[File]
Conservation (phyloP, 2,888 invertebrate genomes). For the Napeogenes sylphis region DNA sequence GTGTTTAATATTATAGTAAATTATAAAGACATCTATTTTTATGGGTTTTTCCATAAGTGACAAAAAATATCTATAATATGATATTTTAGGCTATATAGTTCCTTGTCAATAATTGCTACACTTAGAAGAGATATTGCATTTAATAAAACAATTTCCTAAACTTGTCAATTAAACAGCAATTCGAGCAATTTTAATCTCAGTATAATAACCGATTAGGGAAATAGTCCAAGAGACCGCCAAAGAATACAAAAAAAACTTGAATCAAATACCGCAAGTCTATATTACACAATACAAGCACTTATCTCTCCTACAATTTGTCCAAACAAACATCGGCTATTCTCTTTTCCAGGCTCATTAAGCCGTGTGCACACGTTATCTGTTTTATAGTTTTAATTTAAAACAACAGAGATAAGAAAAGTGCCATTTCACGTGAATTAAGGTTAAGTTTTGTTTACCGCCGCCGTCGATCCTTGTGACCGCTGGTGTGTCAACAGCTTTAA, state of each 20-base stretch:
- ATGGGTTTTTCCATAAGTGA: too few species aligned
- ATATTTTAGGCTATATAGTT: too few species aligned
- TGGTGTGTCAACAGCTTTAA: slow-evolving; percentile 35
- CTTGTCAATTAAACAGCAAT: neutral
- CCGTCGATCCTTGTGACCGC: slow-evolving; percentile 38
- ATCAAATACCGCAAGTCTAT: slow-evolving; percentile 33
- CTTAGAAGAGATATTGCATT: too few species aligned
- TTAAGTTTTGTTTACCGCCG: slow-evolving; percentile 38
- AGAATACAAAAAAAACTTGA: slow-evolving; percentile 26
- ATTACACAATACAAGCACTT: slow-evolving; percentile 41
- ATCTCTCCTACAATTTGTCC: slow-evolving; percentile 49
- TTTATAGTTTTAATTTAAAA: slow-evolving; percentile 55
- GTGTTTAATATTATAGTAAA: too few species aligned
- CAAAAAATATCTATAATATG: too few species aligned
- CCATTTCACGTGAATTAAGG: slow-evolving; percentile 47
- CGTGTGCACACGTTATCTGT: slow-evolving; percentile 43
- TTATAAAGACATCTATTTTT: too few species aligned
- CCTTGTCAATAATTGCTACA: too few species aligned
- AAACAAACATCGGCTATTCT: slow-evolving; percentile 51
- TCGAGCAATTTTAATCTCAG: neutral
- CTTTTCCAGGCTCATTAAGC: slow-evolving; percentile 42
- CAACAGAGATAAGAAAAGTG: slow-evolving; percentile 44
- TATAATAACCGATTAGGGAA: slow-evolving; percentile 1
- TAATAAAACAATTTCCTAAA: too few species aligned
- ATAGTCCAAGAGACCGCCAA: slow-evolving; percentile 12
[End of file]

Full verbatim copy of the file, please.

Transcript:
Conservation (phyloP, 2,888 invertebrate genomes). For the Napeogenes sylphis region DNA sequence GTGTTTAATATTATAGTAAATTATAAAGACATCTATTTTTATGGGTTTTTCCATAAGTGACAAAAAATATCTATAATATGATATTTTAGGCTATATAGTTCCTTGTCAATAATTGCTACACTTAGAAGAGATATTGCATTTAATAAAACAATTTCCTAAACTTGTCAATTAAACAGCAATTCGAGCAATTTTAATCTCAGTATAATAACCGATTAGGGAAATAGTCCAAGAGACCGCCAAAGAATACAAAAAAAACTTGAATCAAATACCGCAAGTCTATATTACACAATACAAGCACTTATCTCTCCTACAATTTGTCCAAACAAACATCGGCTATTCTCTTTTCCAGGCTCATTAAGCCGTGTGCACACGTTATCTGTTTTATAGTTTTAATTTAAAACAACAGAGATAAGAAAAGTGCCATTTCACGTGAATTAAGGTTAAGTTTTGTTTACCGCCGCCGTCGATCCTTGTGACCGCTGGTGTGTCAACAGCTTTAA, state of each 20-base stretch:
- ATGGGTTTTTCCATAAGTGA: too few species aligned
- ATATTTTAGGCTATATAGTT: too few species aligned
- TGGTGTGTCAACAGCTTTAA: slow-evolving; percentile 35
- CTTGTCAATTAAACAGCAAT: neutral
- CCGTCGATCCTTGTGACCGC: slow-evolving; percentile 38
- ATCAAATACCGCAAGTCTAT: slow-evolving; percentile 33
- CTTAGAAGAGATATTGCATT: too few species aligned
- TTAAGTTTTGTTTACCGCCG: slow-evolving; percentile 38
- AGAATACAAAAAAAACTTGA: slow-evolving; percentile 26
- ATTACACAATACAAGCACTT: slow-evolving; percentile 41
- ATCTCTCCTACAATTTGTCC: slow-evolving; percentile 49
- TTTATAGTTTTAATTTAAAA: slow-evolving; percentile 55
- GTGTTTAATATTATAGTAAA: too few species aligned
- CAAAAAATATCTATAATATG: too few species aligned
- CCATTTCACGTGAATTAAGG: slow-evolving; percentile 47
- CGTGTGCACACGTTATCTGT: slow-evolving; percentile 43
- TTATAAAGACATCTATTTTT: too few species aligned
- CCTTGTCAATAATTGCTACA: too few species aligned
- AAACAAACATCGGCTATTCT: slow-evolving; percentile 51
- TCGAGCAATTTTAATCTCAG: neutral
- CTTTTCCAGGCTCATTAAGC: slow-evolving; percentile 42
- CAACAGAGATAAGAAAAGTG: slow-evolving; percentile 44
- TATAATAACCGATTAGGGAA: slow-evolving; percentile 1
- TAATAAAACAATTTCCTAAA: too few species aligned
- ATAGTCCAAGAGACCGCCAA: slow-evolving; percentile 12